Theravada Buddhism in Thailand


Some say Thailand is the land of Buddhism. Not just because of the abundance of temples but because more than 93.6 percent of the Thai population follows the Buddha teachings. Most Thai people are born into a Theravada Buddhist family.



The Three Jewels

Buddhists respect and regard the follow as the Three Jewels of Buddhism;

1. Buddha (พระพุทธ(เจ้า) : Prá~Póod-(tá-jâo))
2. Dharma or Buddha’s teachings (พระธรรม : Prá~Tam)
3. Songha or Monks (พระสงฆ์ : Prá~Sŏ’ng)



The Ways Thais Practise Buddhism in Recent days

At the age of 20, Thai men can ordain (บวช : Bùad) to be a monk (พระ(สงฆ์) : Prá~(Sŏ’ng)) to practise Buddhism. There are different purposes and beliefs in entering monkshood either for practising to attain a sublime state of nirvana (following the Buddha path by practising Noble Eightfold Path which is also known as the Middle Way), for education, as a custom belief to merit their parents or their relatives who passed away and some people even believe it can help reducing sin. The current king, Rama 9 also entered monkshood like his ancestors did and many ordinary men would do, when he was 20 years old. For 15 days, he was learning, practicing and following the teaching of Buddha.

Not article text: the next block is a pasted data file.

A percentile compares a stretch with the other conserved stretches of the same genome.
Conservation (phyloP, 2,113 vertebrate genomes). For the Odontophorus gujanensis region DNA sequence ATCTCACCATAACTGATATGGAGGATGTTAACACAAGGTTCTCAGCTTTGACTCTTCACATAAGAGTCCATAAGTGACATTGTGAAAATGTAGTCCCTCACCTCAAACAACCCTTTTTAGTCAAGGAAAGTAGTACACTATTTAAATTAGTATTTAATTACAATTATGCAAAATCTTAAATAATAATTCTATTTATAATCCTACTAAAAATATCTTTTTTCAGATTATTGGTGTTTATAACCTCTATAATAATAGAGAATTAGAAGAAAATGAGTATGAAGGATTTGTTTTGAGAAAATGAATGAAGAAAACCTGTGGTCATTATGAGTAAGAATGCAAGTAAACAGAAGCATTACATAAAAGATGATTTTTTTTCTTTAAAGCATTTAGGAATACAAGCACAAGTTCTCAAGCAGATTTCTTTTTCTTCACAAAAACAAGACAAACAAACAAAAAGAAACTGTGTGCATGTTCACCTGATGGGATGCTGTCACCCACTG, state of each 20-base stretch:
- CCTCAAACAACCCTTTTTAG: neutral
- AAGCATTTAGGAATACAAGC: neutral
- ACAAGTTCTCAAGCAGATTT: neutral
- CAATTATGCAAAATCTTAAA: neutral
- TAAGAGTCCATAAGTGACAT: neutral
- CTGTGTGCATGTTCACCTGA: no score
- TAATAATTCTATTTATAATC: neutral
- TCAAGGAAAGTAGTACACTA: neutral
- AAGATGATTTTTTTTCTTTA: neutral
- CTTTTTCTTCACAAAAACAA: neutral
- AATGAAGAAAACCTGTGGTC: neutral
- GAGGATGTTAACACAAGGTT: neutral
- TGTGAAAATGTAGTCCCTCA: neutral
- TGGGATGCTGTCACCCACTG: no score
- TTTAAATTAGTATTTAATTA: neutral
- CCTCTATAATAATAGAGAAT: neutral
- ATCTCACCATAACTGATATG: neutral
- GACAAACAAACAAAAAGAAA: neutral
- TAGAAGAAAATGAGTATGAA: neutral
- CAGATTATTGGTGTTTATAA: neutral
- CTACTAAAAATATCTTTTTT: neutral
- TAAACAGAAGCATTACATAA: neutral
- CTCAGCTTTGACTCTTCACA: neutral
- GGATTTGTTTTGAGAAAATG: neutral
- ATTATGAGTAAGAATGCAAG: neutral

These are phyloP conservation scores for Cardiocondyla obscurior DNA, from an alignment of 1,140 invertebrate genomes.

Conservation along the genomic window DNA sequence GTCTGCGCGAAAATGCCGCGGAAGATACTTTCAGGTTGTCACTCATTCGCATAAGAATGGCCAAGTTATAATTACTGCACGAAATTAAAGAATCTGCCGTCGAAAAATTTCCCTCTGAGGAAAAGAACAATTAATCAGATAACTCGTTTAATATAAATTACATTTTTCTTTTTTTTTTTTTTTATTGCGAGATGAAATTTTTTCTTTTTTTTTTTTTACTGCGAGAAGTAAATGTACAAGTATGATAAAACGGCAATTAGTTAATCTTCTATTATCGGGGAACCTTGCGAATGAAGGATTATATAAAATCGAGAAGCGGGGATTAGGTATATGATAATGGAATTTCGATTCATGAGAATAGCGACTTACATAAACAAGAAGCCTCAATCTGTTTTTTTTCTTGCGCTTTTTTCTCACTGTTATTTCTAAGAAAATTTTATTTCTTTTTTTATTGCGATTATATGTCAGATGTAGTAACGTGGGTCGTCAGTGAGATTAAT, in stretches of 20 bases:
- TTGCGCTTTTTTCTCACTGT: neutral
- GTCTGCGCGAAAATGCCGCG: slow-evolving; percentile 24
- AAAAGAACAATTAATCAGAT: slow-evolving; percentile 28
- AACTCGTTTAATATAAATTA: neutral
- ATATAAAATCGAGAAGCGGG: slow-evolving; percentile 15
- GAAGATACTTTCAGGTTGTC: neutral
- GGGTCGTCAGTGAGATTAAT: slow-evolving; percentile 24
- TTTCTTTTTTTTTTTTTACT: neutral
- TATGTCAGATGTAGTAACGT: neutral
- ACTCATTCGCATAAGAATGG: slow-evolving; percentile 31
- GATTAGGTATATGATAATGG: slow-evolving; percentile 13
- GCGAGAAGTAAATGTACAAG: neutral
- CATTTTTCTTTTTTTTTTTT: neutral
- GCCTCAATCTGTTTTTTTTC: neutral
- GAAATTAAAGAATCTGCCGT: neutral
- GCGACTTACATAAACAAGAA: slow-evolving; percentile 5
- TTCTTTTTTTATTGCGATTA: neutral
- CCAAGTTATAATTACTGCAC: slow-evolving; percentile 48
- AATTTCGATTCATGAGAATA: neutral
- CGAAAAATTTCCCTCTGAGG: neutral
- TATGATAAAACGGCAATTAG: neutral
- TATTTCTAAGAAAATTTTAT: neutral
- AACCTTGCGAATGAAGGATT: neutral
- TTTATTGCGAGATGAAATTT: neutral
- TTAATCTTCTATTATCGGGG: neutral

Women can become a nun (แม่ชี : Mâe~Chee) to practise and help spreading Buddhism. Note: When entering monkshood or becoming a nun, men and women are not allowed to have intimate or personal contact with each other as they should practise and control their mind away from any types of desires.


Laymen (ฆารวาส : Kaa-rá-wâad) can practise Buddhism by following Buddha’s teaching of the 5 precepts which are avoiding sinful actions by NOT;

1. Killing animals
2. Stealing
3. Lying
4. Drinking alcohol
5. Wrong doing in sexual acts


Laymen can support Buddhism by making merit (ทำบุญ : Tam Boon = to make/do + merit) which can be done in mainly two ways;

a) Offering food to monks (ตักบาตร : Tàk Bàad = to scoop + monk’s food bowl)

b) Donating (บริจาค : Bor-rí-jàak) some money or things to a temple to help with anything that is necessary for supporting and spreading Buddhism.



The Buddhist Calendar


The Buddhist calendar plays an important role in Thai society. On Buddhist holy days (วันพระ : Wun Phrá = day + monk), Buddhist Thais usually go to a temple for offering food to monks, donating money to the temple, praying, listening to Dharma preaching (sermons), meditate, talking about Dharma or join other Buddhist activities. Going to the temple is also the way of holding the relationship of the people in the community.


Some Buddhists would also hold the 8 precepts which are the 5 precepts (avoiding any sinful actions) as stated above with 3 more precepts (controlling their desires) which are;

6. Not eating at night time (after midday until dawn)

7. Not wearing accessories and perfume as well as Not doing any actions for pleasure e.g. singing, listening to music, etc.

8. Not sleeping off-ground and on comfy bed/mattress.